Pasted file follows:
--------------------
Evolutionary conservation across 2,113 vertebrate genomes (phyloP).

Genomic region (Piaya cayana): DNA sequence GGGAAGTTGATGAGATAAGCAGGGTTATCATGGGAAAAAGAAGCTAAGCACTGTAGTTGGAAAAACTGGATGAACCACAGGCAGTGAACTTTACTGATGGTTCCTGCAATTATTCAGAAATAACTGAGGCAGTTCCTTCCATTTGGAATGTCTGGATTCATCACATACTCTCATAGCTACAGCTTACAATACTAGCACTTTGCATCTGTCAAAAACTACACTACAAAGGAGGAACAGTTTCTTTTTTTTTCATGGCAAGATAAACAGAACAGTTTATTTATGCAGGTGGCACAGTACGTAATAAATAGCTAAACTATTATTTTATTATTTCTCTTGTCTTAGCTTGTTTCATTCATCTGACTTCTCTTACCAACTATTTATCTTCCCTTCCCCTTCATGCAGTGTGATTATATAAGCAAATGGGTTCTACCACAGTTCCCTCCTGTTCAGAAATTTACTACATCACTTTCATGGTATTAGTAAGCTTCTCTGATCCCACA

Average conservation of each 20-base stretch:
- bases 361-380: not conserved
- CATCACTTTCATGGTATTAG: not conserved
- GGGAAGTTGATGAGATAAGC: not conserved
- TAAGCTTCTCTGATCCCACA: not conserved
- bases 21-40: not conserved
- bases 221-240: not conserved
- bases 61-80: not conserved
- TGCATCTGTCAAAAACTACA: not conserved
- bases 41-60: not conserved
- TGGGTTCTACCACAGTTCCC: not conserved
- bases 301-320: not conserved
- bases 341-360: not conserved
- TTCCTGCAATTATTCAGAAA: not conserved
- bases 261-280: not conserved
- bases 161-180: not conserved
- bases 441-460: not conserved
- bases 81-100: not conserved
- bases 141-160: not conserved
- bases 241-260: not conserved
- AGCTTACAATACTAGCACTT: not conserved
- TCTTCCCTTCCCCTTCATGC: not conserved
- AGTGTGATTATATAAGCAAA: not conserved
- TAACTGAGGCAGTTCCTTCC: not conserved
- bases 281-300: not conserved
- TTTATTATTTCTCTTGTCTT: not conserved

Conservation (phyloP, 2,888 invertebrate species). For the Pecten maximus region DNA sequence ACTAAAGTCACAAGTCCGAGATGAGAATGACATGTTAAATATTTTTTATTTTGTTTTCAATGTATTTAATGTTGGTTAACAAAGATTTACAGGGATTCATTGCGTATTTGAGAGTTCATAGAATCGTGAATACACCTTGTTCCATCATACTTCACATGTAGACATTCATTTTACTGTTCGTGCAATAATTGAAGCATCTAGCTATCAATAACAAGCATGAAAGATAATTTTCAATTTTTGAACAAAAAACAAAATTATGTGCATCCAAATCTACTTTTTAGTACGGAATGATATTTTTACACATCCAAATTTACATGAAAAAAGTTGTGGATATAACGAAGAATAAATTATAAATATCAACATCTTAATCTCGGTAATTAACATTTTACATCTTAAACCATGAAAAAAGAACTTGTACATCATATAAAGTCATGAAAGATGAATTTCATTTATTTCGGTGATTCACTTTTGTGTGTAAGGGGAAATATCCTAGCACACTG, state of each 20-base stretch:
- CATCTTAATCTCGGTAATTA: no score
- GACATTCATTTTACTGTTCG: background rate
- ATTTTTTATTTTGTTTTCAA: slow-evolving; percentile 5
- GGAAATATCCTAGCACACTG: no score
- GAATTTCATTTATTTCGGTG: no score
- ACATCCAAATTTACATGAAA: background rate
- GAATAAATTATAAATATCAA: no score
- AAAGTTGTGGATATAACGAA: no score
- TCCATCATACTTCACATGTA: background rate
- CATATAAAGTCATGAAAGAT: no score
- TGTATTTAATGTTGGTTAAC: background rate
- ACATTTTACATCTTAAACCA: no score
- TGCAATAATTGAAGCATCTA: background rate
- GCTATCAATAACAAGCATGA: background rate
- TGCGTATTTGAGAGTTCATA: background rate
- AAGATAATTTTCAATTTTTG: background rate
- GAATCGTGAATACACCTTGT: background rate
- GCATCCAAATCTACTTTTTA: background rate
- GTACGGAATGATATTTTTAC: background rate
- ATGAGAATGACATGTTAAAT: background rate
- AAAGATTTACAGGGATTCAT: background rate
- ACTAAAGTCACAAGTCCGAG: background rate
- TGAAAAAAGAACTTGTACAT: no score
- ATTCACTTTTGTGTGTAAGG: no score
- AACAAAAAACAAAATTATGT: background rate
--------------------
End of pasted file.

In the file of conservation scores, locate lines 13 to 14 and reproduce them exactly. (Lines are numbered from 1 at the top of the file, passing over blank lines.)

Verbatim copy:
- TGGGTTCTACCACAGTTCCC: not conserved
- bases 301-320: not conserved